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Miles Adamson Sends Ambrosia V11X Highball

Miles Adamson is one of Canada’s top all-round climbers with 5.14+ and V13 sends to his name.

He’s recently made an ascent of Ambrosia V11X, a classic highball on the Grandpa Peabody boulder in Bishop. “Ambrosia went very smoothly after working it on TR,” said Adamson. “I felt amazing, got it first try of the day. The heel hook beta is a breeze compared to the high left foot method. More people will probably repeat it that way in the future.”

Many highball routes in Bishop require a TR or toprope before making a ground-up attempt due to the tricky cruxes over 30 feet off the ground where a fall could result in major injuries.

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“I really wanted to push myself with the ground up style on a famous route,” said Adamson. “The move above the hueco was far harder than it looks in videos. That made me wonder if higher moves were harder than I thought too. They actually were too, I thought the top holds were edges with some bite but they were mostly slopey features.

“The decision to bail on that was hard because it was basically all I trained for. But I couldn’t have realistically tried it more without getting hurt. I took around 10 falls total (across both trips) from above the hueco. It fuckin hurts the knees even with four layers of pads.”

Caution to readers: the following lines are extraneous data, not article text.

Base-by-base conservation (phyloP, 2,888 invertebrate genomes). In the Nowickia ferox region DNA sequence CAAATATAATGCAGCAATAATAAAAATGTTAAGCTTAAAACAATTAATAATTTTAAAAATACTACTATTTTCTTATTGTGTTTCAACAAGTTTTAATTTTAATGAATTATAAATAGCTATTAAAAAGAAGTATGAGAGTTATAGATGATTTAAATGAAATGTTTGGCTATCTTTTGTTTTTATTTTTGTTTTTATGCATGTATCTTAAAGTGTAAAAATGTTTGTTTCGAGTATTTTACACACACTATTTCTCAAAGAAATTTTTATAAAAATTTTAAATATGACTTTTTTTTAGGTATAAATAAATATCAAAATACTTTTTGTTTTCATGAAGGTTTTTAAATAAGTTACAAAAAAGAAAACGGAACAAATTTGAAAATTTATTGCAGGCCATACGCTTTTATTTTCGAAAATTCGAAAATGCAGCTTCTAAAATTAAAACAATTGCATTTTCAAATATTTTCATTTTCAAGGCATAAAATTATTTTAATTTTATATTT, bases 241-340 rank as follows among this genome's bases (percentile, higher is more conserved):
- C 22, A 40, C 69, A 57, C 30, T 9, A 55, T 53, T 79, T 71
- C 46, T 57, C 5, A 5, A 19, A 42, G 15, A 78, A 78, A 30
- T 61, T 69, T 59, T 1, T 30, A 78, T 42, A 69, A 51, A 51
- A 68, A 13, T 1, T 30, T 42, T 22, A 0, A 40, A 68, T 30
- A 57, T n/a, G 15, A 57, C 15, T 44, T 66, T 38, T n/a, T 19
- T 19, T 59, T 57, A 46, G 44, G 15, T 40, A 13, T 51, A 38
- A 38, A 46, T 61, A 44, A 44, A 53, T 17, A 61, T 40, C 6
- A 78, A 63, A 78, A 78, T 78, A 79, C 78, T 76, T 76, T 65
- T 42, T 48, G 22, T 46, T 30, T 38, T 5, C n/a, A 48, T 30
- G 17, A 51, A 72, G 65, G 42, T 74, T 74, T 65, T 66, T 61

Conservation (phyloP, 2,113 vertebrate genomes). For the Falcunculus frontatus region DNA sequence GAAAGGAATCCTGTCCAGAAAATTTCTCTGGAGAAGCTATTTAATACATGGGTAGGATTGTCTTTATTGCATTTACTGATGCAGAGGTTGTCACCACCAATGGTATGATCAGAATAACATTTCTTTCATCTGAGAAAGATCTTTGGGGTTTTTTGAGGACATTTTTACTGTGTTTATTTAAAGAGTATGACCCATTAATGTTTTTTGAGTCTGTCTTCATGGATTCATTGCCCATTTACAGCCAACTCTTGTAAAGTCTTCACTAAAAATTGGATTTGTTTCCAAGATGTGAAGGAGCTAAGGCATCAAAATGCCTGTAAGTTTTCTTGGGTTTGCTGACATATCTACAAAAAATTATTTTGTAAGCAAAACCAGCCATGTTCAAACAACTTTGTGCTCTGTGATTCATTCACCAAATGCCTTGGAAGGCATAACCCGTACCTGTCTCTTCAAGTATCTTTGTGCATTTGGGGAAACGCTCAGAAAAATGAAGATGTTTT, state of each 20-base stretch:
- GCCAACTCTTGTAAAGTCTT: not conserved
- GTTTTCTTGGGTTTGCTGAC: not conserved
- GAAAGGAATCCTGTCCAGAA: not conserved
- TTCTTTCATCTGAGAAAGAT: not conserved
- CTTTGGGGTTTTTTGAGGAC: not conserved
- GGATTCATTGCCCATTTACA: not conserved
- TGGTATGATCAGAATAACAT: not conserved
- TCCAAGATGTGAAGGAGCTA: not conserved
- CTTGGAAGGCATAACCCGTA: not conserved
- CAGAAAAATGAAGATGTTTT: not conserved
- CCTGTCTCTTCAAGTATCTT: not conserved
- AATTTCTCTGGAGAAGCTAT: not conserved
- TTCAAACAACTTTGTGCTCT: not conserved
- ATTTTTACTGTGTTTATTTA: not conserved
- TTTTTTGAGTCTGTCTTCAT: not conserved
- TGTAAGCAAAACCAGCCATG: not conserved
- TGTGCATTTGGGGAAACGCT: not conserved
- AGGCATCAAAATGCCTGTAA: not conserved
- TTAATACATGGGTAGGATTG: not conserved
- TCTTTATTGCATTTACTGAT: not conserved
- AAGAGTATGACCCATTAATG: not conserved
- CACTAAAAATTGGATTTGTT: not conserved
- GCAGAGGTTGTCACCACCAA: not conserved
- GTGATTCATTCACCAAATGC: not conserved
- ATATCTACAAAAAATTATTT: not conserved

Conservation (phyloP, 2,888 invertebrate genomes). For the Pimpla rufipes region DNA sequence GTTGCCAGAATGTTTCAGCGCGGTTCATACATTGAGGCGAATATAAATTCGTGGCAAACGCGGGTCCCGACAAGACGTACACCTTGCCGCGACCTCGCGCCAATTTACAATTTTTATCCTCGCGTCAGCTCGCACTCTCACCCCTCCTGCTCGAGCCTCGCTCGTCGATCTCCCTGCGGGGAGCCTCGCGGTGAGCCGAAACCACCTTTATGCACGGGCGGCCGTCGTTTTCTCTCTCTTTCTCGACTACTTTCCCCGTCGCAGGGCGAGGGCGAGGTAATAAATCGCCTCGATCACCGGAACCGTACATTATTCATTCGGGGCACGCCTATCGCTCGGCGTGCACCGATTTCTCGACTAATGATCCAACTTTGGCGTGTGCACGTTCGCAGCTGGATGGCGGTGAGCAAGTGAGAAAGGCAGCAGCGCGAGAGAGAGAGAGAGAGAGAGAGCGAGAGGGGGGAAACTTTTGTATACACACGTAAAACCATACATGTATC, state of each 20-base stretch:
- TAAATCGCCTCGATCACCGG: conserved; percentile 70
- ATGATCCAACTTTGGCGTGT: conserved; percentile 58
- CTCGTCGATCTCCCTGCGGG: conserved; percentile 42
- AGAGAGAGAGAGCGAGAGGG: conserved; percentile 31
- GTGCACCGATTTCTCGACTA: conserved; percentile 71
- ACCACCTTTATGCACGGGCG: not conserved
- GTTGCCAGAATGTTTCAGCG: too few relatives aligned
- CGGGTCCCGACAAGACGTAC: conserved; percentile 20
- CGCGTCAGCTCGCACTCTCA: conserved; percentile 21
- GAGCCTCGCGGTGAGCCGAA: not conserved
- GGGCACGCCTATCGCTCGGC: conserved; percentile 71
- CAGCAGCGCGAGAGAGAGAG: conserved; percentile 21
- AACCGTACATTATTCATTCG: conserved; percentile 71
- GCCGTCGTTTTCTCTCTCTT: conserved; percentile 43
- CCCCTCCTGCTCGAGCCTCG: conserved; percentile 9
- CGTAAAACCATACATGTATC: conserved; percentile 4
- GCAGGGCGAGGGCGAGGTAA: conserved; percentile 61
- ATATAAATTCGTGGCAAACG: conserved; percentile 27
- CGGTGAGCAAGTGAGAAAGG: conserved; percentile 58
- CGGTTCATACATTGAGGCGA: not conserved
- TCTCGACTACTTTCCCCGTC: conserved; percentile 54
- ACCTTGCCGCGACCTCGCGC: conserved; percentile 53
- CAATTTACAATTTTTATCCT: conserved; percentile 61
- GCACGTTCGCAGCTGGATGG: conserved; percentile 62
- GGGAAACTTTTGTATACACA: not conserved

Kevin Jorgeson made the first ascent of the super highball Ambrosia and the first repeat of Luminance V11 back in 2009. His ascent came after an audacious trip to England’s gritstone. The 45-foot problem climbs the central wall of the Grandpa Peabody boulder.

Local expert Wills Young said that the line had been attempted in the early 1990s by Tommy Herbert and dubbed Ambrosia, food of the immortals, before being abandoned. Jorgeson took up the challenge and toproped the line prior to a successful solo. Young commented further that Kevin “has taken headpointing to a new level at the Buttermilks.”

The problem has seen over a half dozen ascents, by Alex Honnold, Isaac Caldiero and others. Many of the holds have broken and higher on the problem, holds have been reinforced with glue.

Repeat ascents have used slightly different beta than Jorgeson, “which made it easier,” Honnold wrote on his 8a.nu card after his 2010 second ascent, “but I’m still calling it 8a (V11), just cause it’s so tall.”

In 2017, Nina Williams became the first woman to climb the monster V11X, basically a 5.13 free-solo. Watch the clip below.